The second one is concerned with the human evolution or, in the words of Ken Wilber, with the Atman project. The basic nature of the human person is Unity Consciousness or Ultimate Wholeness or Atman. But through the interplay of maya , 27 this Unity consciousness is split into different

23. See Wilber, Ken. ″Two Modes of Knowing″, in Beyond Ego, pp. 234-239.

24. See ′death′ Wilber, The Spectrum of Consciousness, pp. 43-45.

25. For transpersonal psychology, ′identity′ is a central concept in the understanding of the human person. Traditional Western psychologies have understood identity as a process of identification with external objects and have defined it as an unconscious process in which the individual becomes like or feels the same as something or someone. Transpersonal psychology, while recognizing the external identification, emphasizes the significance of identification with internal phenomena and processes. Identity, therefore, is defined as the process by which something is experienced as self. See Roger and Vaughan, ″What is a Person?″ in Beyond Ego. p. 56.

26. Wilber. ″Two Modes of Knowing″, in Beyond Ego, pp. 237-239.

27. For transpersonal psychology, maya is any experience constituted by or stemming from dualism (specifically, the primary dualism of subject vs.

levels. Rediscovery of this Unity consciousness is the human person s single greatest need and want. For, not only is Atman the basic nature of all souls; each person knows or intuits that this is so. At the same time, since this realization entails of our separate-self sense we constantly seek transcendence in ways or structures, that actually prevent it and force symbolic substitutes. These substitutes of transcendence come in a variety of ways: sex, food, money, fame, knowledge, etc. Human history is a narrative of this attempt to re-gain and re-discover unity consciousness (Atman Consciousness) in ways or under conditions - that prevent it and force symbolic substitutes -this is the Atman project. 28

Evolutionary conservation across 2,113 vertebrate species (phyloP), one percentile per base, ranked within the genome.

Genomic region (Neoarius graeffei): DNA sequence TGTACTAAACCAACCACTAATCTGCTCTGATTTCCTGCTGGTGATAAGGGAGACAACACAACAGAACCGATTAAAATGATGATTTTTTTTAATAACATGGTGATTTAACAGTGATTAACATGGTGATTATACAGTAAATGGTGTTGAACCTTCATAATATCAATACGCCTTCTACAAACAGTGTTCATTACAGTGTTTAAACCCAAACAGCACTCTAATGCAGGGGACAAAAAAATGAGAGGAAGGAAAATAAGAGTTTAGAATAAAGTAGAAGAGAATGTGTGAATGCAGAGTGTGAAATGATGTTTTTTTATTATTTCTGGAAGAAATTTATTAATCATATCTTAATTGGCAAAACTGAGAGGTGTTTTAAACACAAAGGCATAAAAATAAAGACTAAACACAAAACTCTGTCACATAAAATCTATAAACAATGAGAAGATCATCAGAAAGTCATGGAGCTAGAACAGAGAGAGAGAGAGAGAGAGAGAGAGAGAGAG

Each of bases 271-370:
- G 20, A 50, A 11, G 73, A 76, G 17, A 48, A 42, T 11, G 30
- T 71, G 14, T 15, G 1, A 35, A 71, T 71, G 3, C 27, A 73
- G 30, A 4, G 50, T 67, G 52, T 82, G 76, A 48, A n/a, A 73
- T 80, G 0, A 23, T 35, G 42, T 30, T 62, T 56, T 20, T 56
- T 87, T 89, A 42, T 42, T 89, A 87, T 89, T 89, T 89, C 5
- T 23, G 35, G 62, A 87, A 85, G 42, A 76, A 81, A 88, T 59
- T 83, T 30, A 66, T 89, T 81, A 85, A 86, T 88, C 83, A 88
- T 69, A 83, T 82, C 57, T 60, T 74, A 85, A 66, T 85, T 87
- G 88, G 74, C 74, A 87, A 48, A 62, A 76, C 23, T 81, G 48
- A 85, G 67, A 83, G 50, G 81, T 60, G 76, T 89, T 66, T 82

5.0 Human Consciousness

The perennial question Who am I? has probably tormented mankind since the dawn of civilization, and remains today one of the most unanswerable of all human questions. Instead of looking at the multitude of answers that have been offered so far to this question, let us examine the very specific process which occurs when a person asks, and answers, the question who am I?

When we are describing (1 am so and so....) or explaining or even just inwardly feeling our self, what we are actually

object).Transpersonal psychology also holds all dualism to be not so much unreal but illusory.

28. Drawing on anthropology, psychology, sociology and the history of religions Ken Wilber portrays human evolution in the following major stages : (i) Archaic world - characterized by primitive notions in tis beliefs and practices (ii) Magical world - characterized by rituals, totems, and struggle for life and death in a world of participation mystique, (iii) Mythic world - characterized by the world′s enduring mythologies but hiding a dark side of human sacrifice, (iv) Rational World - characterized by rationality and logic but alienated from past organic roots and scarred by a repression of the body by the mind. But the story continues: based on the past evidence Wilber suggests higher stages towards which future evolution might now be moving. See Wilber, Ken. Up From Eden. (Boston: Shambhala Publications, 1986), pp. 12-13. Synthesizing the developmental studies of Piaget, Lovinger and Kohlberg, Ken Wilber also proposes a developmental model of consciousness. He begins with infantile (Lower realms) and progresses through to the adult levels (Intermediary realms). What is unique, however, is that he then continues this developmental sequence through the unfolding of the successive structures of consciousness Ultimate realms) that Eastern psychologies describe in the most psychologically developed and spiritually enlightened persons. See Wilber Ken, Atman Project (Wheaton: Quest Books, 1980).